So how can we more effectively listen and be present in a conversation with the bereaved who have lost their loved ones? This is a question which seems to stump quite a few persons. Based on our experience and that of professionals, they indicate in this article some of the steps to follow…
• *Being silent is the best way that you can listen to the bereaved. In fact sometimes, this is can be one of the most critical forms of communicating your support. In other words – be present and listen… This can also save you from saying the most inappropriate words.
• *Make a date to visit in person or chat with the bereaved on the telephone. Remember – there may also be quite a few persons wanting to visit or call on the family. Therefore exercising some patience is important, and understand that setting an appointment should also allow for a bit of flexibility.
• Begin the conversation with…“I’ve been thinking of you, and wanted to see how you were doing…” This is just one example of putting the thoughts of the grieving family member ahead of your own. Now is the important time to be a bit “self-less”
• Make and keep eye contact through out the conversation. Not only does this continue to build trust, but can also help the individual through the grieving process. Many family members after the process of grieving state that this left a positive impression and gave significant support during the crisis. This does not mean though, that there is a battle of the stares during the visit, but a reference point of building the unspoken connection.
• *Bear in mind that listening is the best gift you can give the bereaved. This speaks for itself…. However, be not distracted by technology devices and if used in conjunction with the previous point of maintaining eye contact – nodding can be effective as well.
• *Let them know you will be there for them if they need to talk again. As suggested you may be the go-to person in this event. Having built up possibly more confidence and trust with the grieving family member, than anyone else then be prepared to wash and rinse and repeat.
The more you listen, the easier it becomes. Always exercise sincerity in this process, as anyone can see through persons with other motives. Feel free to reach Fern’s Funeral Services, and our team of qualified resource persons which includes Priests, Chaplains and Counselors.
On Hearing Of The Loss
This is by no means exhaustive in how we act or react at the time of grief. It must be kept in mind that the main purpose of having a funeral or memorial service is to express your love and respect to the deceased and their family. It also means that there some closure or maybe healing or such-like during this process.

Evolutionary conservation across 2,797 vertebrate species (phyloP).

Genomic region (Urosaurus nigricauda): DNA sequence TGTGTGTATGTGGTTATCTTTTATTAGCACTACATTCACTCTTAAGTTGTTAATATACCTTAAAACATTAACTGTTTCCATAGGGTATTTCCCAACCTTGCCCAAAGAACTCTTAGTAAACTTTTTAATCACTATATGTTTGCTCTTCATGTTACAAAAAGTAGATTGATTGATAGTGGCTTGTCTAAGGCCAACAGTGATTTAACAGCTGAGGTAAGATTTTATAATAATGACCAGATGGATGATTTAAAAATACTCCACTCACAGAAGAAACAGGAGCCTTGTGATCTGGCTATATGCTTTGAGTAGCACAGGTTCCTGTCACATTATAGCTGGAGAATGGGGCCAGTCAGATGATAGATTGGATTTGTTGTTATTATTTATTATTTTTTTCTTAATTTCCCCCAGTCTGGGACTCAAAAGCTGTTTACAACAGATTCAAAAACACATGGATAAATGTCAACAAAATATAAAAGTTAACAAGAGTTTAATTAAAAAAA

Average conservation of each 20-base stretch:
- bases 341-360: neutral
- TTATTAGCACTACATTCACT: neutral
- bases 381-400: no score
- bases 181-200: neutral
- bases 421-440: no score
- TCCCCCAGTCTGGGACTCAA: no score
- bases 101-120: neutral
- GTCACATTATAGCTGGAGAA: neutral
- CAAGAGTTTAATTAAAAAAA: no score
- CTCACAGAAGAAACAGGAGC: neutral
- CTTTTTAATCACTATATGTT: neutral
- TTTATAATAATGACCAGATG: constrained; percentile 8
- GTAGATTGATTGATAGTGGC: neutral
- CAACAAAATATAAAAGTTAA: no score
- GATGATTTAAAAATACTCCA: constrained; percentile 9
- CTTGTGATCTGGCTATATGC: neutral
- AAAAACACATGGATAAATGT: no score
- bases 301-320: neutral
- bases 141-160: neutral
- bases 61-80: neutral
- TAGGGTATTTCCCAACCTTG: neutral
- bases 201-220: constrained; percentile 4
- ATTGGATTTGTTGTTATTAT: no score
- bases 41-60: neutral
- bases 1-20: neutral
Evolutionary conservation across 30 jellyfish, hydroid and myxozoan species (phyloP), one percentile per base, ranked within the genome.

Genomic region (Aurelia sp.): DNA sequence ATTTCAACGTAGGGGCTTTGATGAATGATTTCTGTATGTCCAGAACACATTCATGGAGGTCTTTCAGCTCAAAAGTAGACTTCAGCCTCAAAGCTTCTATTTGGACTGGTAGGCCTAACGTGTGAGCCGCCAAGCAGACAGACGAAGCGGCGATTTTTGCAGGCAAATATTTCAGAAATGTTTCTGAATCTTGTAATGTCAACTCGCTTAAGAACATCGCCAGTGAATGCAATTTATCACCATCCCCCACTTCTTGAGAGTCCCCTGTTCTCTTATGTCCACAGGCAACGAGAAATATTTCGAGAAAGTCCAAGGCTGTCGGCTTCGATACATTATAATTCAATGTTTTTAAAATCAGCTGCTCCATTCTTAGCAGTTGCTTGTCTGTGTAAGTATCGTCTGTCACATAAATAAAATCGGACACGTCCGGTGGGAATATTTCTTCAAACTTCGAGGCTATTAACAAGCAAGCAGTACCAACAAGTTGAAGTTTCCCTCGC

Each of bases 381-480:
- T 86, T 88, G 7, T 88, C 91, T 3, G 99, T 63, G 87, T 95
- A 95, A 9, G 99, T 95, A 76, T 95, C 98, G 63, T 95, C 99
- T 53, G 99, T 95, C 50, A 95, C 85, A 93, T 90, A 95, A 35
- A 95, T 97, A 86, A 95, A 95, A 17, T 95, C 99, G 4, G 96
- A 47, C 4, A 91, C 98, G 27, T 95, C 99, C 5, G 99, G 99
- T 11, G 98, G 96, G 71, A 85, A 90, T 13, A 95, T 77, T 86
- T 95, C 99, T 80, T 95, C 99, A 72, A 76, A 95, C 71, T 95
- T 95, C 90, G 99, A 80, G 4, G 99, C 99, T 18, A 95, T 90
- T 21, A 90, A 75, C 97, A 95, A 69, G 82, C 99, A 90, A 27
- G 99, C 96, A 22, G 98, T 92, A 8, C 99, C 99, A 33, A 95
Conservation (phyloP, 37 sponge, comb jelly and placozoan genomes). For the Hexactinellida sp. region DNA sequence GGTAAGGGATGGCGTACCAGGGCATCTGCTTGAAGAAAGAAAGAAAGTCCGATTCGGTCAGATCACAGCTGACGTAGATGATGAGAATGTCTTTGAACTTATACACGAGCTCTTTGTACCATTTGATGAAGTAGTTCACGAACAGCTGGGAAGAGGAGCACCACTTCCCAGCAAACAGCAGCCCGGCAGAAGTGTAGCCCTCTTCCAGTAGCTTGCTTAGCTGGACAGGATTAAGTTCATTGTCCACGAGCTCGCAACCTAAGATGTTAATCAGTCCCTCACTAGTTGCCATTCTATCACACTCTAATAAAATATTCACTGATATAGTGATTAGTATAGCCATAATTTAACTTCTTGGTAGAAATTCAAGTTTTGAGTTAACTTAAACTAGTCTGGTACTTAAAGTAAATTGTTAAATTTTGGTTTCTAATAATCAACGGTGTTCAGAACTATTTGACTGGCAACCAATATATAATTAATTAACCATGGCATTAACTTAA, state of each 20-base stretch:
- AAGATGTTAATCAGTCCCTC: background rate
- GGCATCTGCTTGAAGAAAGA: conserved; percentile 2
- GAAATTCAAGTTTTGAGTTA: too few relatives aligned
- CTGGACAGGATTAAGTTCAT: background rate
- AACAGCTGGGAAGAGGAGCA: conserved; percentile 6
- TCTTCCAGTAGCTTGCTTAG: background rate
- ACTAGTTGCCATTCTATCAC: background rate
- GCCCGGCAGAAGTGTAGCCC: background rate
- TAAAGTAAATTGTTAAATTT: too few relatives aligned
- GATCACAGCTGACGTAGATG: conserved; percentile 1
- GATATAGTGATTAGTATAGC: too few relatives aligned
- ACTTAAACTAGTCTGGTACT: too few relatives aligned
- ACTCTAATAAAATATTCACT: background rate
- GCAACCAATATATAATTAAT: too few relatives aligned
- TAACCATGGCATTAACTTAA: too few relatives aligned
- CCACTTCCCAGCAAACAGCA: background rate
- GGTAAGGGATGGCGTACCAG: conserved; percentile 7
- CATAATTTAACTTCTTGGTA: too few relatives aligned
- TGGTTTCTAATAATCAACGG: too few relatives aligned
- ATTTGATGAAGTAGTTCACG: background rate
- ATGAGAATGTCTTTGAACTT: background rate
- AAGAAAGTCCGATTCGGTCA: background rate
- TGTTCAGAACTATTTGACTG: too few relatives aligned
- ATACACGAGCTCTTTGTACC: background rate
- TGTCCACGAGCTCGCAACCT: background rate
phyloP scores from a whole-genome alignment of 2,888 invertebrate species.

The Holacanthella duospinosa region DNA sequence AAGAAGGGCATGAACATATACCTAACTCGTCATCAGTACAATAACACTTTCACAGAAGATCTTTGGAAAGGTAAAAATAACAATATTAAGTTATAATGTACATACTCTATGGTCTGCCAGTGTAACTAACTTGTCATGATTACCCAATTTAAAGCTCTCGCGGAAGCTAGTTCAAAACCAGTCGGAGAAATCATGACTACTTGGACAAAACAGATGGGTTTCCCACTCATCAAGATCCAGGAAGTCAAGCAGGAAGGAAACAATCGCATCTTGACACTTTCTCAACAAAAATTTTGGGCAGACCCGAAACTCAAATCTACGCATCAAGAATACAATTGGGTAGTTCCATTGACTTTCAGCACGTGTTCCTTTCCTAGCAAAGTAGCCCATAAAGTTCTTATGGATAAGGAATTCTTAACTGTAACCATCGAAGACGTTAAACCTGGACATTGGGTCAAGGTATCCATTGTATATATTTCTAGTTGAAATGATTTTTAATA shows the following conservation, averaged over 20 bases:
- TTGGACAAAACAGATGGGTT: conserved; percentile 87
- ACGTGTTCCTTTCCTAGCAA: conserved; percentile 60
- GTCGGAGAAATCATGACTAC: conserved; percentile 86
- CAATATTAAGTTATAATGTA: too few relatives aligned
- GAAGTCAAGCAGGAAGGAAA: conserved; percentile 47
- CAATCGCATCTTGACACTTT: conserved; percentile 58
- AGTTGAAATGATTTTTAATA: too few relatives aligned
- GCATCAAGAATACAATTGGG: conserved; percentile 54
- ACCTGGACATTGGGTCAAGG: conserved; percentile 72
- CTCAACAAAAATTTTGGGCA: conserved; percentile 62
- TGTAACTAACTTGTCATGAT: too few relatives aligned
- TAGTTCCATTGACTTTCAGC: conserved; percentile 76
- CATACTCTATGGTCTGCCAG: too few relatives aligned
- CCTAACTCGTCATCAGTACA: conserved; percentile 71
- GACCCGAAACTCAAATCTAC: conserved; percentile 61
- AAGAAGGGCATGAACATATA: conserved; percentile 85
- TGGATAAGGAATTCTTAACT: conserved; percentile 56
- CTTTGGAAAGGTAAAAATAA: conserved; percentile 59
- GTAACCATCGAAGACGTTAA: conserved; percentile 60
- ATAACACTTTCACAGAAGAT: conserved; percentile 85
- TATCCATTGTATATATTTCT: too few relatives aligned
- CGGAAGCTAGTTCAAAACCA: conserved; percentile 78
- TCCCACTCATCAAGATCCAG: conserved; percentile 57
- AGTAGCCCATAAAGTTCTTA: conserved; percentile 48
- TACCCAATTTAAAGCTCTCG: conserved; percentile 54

So you’ve heard about the loss of someone…
Should you visit the bereaved?
As mentioned in other places – sometimes we just don’t know what to do when we hear of the death of someone. However, it is polite and simply common courtesy to call-on the bereaved to offer your sympathy and maybe even offer to assist. Be mindful that other persons may be likely to do the same thing and this is where simply offering your availability should an extra hand or listening ear can work. In fact if on visiting the family member and they are overwhelmed either with grief or with visitors – then – make your visit short.
What do you do while visiting?
If you are close to the family and know them well, them it is okay to assist in handling the telephone or the visiting guests who may come by to offer a hand. It is okay to take over the tea or coffee making and setting as comfortable atmosphere and understanding for both visitor and grieving family.
I don’t know what to say…
This is where the human empathy comes into play. The words from the last motivational book or class which we took is not going to make the grade, to offer to the grief stricken person. Genuine words and thoughts from the heart are in fact much more appreciated. Okay, so we may not be most eloquent, but it may be as much to say, or jot down a few thoughts on paper and offer a good memory of the deceased. Sometimes, you don’t have to say anything as the loved ones may be the ones to do the talking and expressing their thoughts. You can let them lead the conversation as well, since this is also a way to deal with the loss, and you may not necessarily need to respond.
Should we email our thoughts?
If emailing thoughts it may be recommended to do this only if you are not a close relative or family friend. Generally – do not send an email…A hand written note or card says a whole lot more. Failing this – it may be best to be in contact with the funeral home, and include your email with the rest of tributes being offered.
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